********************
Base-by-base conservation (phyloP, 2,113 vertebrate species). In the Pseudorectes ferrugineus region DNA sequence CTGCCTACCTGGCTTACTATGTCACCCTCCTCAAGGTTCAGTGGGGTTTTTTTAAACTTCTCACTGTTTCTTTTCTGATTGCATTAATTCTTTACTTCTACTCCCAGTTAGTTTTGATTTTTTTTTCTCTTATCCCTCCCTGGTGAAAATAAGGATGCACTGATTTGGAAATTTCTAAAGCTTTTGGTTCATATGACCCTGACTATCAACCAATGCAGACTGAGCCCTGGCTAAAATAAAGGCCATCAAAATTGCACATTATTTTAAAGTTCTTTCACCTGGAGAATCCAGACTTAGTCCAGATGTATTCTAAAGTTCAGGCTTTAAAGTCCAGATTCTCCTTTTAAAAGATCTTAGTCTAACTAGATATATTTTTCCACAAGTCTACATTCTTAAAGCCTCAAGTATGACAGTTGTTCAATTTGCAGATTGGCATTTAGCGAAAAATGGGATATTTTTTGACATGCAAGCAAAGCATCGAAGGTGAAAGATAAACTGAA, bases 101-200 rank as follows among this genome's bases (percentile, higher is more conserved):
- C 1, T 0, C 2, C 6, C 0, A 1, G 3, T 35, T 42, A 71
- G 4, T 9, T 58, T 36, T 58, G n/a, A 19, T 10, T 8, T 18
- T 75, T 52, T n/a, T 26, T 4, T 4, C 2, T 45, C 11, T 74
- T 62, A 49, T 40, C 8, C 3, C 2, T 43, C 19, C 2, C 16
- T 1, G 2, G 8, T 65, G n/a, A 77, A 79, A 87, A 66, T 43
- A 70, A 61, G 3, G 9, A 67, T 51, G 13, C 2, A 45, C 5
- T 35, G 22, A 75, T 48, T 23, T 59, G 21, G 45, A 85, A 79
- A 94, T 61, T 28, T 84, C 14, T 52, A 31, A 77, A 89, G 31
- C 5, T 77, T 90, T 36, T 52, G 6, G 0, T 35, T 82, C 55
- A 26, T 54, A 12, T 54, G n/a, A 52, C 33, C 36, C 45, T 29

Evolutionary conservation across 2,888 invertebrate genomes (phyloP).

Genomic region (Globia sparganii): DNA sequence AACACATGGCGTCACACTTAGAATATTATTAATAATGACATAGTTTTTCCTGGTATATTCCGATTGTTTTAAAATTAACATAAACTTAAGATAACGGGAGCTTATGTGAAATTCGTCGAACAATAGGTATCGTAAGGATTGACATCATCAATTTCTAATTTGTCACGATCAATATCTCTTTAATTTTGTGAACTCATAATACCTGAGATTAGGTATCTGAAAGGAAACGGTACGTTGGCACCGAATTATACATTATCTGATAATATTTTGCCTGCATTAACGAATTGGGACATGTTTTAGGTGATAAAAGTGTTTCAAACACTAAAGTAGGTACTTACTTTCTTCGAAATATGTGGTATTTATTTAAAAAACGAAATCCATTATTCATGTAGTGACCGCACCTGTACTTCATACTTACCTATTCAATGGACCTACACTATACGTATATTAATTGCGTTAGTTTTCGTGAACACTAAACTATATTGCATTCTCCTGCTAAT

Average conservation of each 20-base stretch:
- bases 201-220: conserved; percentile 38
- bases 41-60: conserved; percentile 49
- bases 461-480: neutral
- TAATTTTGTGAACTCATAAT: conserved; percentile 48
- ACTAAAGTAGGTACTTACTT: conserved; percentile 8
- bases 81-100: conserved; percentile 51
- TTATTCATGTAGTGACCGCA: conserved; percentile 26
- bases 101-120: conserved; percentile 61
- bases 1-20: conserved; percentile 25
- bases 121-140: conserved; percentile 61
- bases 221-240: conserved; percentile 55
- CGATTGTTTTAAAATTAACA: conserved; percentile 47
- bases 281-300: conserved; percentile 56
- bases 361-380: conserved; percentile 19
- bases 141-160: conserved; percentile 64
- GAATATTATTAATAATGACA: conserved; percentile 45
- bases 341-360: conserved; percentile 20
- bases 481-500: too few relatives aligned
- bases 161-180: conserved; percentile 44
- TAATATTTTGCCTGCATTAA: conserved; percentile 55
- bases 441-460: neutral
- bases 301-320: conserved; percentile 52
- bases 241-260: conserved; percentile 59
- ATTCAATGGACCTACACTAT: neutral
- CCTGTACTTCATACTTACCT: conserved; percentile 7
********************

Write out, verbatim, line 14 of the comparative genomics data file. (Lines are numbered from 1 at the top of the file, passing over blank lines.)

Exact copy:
Average conservation of each 20-base stretch: